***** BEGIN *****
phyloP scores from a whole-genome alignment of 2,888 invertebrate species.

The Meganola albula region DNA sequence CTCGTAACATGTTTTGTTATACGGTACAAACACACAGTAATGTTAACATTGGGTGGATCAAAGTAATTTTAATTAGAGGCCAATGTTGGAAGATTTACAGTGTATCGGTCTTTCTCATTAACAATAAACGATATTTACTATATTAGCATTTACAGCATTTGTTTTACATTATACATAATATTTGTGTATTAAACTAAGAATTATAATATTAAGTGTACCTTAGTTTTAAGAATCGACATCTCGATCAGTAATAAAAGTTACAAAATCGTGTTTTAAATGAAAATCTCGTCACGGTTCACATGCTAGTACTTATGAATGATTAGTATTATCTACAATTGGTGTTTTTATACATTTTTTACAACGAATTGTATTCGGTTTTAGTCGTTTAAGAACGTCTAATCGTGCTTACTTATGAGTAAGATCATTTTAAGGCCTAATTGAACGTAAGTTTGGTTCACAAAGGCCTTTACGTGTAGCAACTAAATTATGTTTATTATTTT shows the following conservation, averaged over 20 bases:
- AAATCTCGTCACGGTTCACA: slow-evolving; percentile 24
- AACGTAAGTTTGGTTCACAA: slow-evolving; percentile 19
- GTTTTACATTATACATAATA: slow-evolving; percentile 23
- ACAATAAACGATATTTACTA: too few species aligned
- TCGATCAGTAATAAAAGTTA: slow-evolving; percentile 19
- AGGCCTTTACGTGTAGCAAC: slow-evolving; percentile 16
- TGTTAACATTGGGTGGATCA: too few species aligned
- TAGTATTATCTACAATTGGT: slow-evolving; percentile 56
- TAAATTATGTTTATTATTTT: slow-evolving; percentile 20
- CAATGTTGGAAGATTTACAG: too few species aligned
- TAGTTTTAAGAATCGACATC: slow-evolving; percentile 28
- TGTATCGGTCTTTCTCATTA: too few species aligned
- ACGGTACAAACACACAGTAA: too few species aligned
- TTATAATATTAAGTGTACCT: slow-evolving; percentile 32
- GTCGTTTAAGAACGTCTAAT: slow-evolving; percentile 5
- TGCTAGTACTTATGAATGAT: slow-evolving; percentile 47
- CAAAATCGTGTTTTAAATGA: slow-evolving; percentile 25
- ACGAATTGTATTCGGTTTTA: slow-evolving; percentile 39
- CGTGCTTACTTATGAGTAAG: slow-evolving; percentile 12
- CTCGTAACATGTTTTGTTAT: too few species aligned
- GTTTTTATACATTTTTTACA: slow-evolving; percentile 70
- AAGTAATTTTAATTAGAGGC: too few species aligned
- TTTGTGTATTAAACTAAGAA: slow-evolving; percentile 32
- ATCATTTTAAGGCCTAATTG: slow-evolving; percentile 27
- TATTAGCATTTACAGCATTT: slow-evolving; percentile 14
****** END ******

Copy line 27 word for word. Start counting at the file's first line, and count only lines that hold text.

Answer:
- TATTAGCATTTACAGCATTT: slow-evolving; percentile 14